Council restructuring contested
representation key concern
By Kelly Marcella
A motion that could alter the entire structure of the University Students' Council has residence councillors in an uproar about losing their voting power.
The motion, initially presented to council at the first part of the USC's Annual General Meeting on Mar. 12, was tabled because the meeting lasted until 1 a.m.. At the second part of the AGM on Mar. 15, the motion was again tabled, leaving it to be dealt with by the incoming, newly-elected councillors.
USC President Chris Sinal said the motion was based on a report from the Internal Review Committee suggesting changes to the structure of council. The motion will eliminate the voting power of residence councillors, Senate and Board of Governors representatives, as well as the USC Board of Directors, Sinal confirmed. The student-councillor ratio will be changed from 600 students to one councillor, to 400 to one, in order to counter for the loss of residence votes, he added.
According to incoming Saugeen-Maitland Hall president Bevan Earhart, residence councillors have a different interest than faculty councillors. "By restructuring council and taking votes away, they are stifling our voice," Earhart said, noting that, despite the fact that presidents will remain ex-officio members with speaking privileges, there will be no weight behind their voice.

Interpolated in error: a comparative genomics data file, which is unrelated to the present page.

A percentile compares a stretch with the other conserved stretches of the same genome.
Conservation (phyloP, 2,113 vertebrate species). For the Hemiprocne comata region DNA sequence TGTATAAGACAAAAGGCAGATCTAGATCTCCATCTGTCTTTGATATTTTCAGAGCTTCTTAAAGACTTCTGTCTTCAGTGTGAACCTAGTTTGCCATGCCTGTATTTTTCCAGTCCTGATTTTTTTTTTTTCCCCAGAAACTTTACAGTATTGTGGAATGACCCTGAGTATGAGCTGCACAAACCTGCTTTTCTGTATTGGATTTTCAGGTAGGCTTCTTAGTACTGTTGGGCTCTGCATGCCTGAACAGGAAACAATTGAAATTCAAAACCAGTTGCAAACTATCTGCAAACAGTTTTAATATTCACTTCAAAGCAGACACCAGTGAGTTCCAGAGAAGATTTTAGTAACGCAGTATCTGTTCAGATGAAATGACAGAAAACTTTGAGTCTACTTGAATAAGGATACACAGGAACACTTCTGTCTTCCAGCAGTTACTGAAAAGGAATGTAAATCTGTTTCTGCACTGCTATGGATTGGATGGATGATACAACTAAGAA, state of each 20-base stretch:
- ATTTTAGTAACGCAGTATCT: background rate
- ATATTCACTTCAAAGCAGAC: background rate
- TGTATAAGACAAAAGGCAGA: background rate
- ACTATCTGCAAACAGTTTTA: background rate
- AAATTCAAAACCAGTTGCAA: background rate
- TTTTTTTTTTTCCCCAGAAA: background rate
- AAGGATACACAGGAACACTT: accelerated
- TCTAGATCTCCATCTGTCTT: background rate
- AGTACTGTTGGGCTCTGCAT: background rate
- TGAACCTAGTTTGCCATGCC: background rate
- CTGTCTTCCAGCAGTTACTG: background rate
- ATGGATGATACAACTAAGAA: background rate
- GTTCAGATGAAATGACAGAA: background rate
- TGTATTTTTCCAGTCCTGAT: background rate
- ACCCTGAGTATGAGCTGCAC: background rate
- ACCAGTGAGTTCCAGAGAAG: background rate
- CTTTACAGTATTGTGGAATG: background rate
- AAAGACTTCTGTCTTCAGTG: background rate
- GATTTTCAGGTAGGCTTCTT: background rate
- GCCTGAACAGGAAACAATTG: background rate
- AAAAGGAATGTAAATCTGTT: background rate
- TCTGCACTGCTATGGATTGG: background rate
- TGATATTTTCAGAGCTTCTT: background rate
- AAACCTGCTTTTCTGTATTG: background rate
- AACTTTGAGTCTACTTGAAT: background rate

"I think it sends the message that [first-year students] don't count," Earhart said. "The USC works hard to combat apathy, but I think all of that is lip service. They are saying one thing and doing another."
Social science councillor and IRC member Eric Johanssen said the purpose of the motion was to ensure more representation for the student body as a whole. He said the rationale behind the motion was to avoid double representation of first-year students via residence and faculty councillors and ensure equal representation across the board.
Earhart also noted that, because this is a bylaw-altering motion, it should have been dealt with by the outgoing council. The newly elected and mostly acclaimed council may not appreciate the importance of residence councillors, he said.
"The original intention was to have council debate it by turnover, but there was not enough time," Sinal said, noting that, by this standard, it is difficult to determine when councillors become qualified to handle such issues.
According to USC president-elect Paul Yeoman, he is glad the motion has been moved to the incoming council. "It's a huge issue council will need to do their research," he said, noting there will now be sufficient time to give the motion the attention it deserves.
The motion will be presented to council at the Mar. 26 meeting.